COST-ESTIMATING SOFTWARE FOR
Illustration by Judy Patterson @2004
Sherpa for Placer Mines is an engineering-based menu-driven program that uses
production and deposit data supplied by the user to calculate a series of engineering
parameters, which are in turn used by the program to estimate equipment, labor, and
supply costs. The user works through these parameters, changing them as necessary
to tailor the estimate to conditions at a specific location.
Sherpa for Placer Mines incorporates the following features:
The program is designed to handle up to six production segments. These segments
can run sequentially, or they can
partially or completely overlap.
Deposit constituents can be separated into five separate categories, including topsoil
overburden, pay gravel, bedrock,
and tailings. Different machines can be assigned to each
constituent, or each machine can be assigned to two or more
Combinations of eight different types of mining machinery can be incorporated into your
Users may select from a series of pre-designed mineral processing flowsheets or design
their own. Processing machinery
- Crawler Loaders
- Hydraulic Shovels
- Wheel Loaders
available to the user includes:
The software will accommodate either stationary or mobile processing plants.
- Apron Feeders
- Bendelari Jigs
- Duplex Jigs
- Concentrating Tables
- Vibrating Feeders
- Vibrating Grizzlies
- Vibrating Screens
- Trommel Screens
Used equipment can be incorporated into the analysis by simply specifying the age of the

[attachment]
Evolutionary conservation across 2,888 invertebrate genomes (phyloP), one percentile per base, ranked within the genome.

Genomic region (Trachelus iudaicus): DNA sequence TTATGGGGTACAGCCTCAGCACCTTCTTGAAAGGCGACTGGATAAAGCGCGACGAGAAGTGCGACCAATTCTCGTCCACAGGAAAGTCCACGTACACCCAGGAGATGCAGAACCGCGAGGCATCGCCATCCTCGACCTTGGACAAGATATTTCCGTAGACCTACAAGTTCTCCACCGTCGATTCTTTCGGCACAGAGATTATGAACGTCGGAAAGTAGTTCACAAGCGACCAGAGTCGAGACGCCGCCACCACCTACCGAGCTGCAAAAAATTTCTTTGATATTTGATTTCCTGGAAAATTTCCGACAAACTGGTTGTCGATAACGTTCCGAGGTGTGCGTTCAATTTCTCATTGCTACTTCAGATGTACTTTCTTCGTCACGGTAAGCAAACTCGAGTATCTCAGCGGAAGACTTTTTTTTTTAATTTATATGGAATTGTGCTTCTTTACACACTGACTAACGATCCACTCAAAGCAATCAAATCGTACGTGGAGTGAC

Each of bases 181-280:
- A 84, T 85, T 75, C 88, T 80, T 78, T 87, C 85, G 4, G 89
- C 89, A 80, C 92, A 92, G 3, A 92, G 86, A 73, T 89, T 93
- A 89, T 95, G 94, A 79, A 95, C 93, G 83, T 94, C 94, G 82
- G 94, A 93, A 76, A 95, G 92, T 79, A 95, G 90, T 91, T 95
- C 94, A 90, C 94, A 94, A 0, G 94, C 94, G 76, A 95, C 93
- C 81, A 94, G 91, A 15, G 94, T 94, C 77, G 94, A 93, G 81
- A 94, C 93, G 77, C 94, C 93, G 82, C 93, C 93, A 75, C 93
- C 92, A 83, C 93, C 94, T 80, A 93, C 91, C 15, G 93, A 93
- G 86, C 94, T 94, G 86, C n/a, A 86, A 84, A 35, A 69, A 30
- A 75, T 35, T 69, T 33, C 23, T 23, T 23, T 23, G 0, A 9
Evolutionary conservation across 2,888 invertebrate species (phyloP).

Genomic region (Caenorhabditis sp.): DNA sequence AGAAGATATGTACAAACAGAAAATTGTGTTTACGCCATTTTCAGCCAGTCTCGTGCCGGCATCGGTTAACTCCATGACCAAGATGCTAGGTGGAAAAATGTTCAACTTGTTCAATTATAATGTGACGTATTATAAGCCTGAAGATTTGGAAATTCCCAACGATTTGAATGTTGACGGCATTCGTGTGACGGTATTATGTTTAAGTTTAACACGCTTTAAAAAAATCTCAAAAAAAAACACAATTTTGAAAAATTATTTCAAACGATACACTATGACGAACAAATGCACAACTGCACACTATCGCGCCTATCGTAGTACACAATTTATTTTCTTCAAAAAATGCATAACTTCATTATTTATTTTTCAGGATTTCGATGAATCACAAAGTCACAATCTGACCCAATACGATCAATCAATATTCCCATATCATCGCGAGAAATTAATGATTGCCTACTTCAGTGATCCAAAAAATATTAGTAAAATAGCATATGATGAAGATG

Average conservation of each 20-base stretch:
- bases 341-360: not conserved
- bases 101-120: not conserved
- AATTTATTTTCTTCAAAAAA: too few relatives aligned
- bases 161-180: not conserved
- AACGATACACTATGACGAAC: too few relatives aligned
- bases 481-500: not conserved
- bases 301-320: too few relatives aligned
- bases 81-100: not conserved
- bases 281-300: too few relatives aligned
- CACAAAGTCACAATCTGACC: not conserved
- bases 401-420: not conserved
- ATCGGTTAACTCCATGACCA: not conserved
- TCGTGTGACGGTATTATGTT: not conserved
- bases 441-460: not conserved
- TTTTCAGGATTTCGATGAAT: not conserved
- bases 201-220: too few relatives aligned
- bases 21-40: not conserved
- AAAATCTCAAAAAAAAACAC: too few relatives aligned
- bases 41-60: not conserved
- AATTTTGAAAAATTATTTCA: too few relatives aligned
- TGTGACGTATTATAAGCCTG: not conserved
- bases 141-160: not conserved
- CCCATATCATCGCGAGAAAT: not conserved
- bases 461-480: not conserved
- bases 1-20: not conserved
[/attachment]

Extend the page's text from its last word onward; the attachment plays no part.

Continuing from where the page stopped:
machine. The program then
adjusts the purchase and operating costs accordingly.
Of course these adjustments can then be overridden by the
All input variables can be changed from one production segment to the next. Items such
as daily production rates, mining
methods, deposit specifications, wages, salaries,
supply prices, equipment types and sizes, and a host of other project
parameters can be
altered as necessary by the user to meet specific needs.
Ancillary processing and facilities considered in the program include:
Ancillary project equipment available to the evaluator includes:
- Preproduction Stripping
- Camp Facilities
- Project Road Construction
- Power Generation & Transmission
- Project Road
- Sanitation Facilities
- Ditch & Pond Excavation
- Shop, Plant, and Office Buildings
- Potable Water
- Worker Dormitories
- Warehouse Storage
- Cooking Facilities
Results are presented in cash-flow format. Revenues associated with as many as five
commodities can be considered.
- Pick-up Trucks
Commodity parameters can be adjusted as to:
- Plant Recovery
- Refinery Payments
In addition, gold values can be adjusted for fineness, as well as for jewelry and nugget
A user's manual fully explains program operations, utility functions, and the algorithms used
in the program. Also included is
a detailed tutorial example that enables the user to quickly
learn how to use the primary features of the program.
Help screens are available for each entry. These screens explain the type of information
requested by the program and the
way in which Sherpa determines its suggested values.
Help screens also provide the user with alternative data that can be
used to modify Sherpa's suggested values.
Complete project output reports may be sent directly to a printer. In addition, program
output may also be saved to text files.
These files can then be imported into any major
word processing program to further enhance printed output.
Current supply and equipment prices, operator wages, and staff salaries are contained in a
separate database, which is
automatically queried by the program. Cost values in the
database are supplied by Western Mine Engineering, Inc.'s Mining
All prices, wages, and salaries can be easily altered by the user within the operating
parameters of the
Here's how Sherpa for Placer Mines works:
OUR APPROACH TO ESTIMATING COSTS
Sherpa software estimates costs using a traditional engineering approach.
Users work through a series of screens on which parameters estimated by the software are presented